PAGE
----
by
    > that dominant culture. When abductees describe disagreements and clashes

    between
    > aliens and r hybrids, the differences between a subordinate society with

    more
    > complete humanlike sensory abilities—hearing, tasting, smelling, and so

    on—and
    > thus a fuller emotional range, and the more restricted nonhearing alien

    society
    > are brought into sharp relief. For example, on one occasion a hybrid was

    engaged
    > in an argument with an alien over using an abductee as a special project.

    The
    > hybrid was anxious, angry, animated, and stubborn. The alien was cool,

    logical,
    > unruffled, and in control.
    >
    > If late-stage hybrid emotions run the gamut from love to hate, they can

    present
    > special difficulties for the aliens. In one abduction event, an alien told

    the
    > abductee they were having difficulty controlling the hybrids because their
    > emotional needs constituted a serious problem that the aliens had not

    fully
    > understood before they embarked upon their reproductive program. If this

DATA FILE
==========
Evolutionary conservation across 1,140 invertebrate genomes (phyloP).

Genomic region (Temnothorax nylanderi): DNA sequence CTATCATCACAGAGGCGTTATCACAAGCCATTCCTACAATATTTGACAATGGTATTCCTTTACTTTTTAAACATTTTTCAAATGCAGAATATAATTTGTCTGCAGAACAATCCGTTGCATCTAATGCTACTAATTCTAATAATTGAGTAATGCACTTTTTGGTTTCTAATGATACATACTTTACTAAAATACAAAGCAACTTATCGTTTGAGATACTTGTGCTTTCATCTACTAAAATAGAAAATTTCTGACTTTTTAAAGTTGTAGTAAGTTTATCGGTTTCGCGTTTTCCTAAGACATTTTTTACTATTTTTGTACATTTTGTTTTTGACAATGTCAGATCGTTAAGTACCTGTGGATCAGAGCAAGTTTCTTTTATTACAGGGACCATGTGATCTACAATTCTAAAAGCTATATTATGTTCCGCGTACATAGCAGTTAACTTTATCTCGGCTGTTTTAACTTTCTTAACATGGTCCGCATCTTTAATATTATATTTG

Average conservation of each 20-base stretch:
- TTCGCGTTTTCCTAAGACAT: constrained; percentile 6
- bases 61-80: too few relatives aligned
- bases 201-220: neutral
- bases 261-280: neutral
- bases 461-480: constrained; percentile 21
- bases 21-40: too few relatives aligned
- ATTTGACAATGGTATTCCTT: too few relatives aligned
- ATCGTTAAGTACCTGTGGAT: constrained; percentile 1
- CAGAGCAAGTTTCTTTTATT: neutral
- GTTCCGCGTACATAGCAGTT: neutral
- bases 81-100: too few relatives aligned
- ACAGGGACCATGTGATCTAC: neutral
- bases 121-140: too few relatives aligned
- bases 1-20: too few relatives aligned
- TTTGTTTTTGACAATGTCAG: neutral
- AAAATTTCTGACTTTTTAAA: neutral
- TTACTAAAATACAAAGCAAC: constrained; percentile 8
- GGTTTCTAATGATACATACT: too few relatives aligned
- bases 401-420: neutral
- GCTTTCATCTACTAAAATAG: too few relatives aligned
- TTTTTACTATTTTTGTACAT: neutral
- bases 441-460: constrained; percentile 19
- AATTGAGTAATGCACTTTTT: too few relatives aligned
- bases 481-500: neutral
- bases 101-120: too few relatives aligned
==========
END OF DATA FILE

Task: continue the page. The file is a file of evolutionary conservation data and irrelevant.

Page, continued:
is
    > true, the role of hybrid emotions looms as a significant problem for the

    aliens.
    > What the final results will be of the mixing of these two types of beings

    is
    > unclear.
    >
    > CONCLUSION
    >
    > The aliens (insect and gray) most likely represent a society based on

    different
    > sensate determinants than those of human societies. Their society appears

    to be
    > group- and work- oriented. They live in a colorless society, both

    literally and
    > figuratively. It has fewer diversions and entertainments, and less

    aesthetic
    > content than human society. On board a UFO, it is apparent that the aliens

    lead
    > a life of service and work in which individuality is subordinated to the

    group.
    >
    > Their form of communication plays a significant role in the ordering of

    their
    > lives and culture. Privacy and individual expression are either

    nonexistent or
    > severely truncated. Telepathy both isolates and joins the aliens together

    in
    > ways that are very different than in human societies. The quality of the

    aliens
    > lives and the shape of their society as a whole is significantly formed by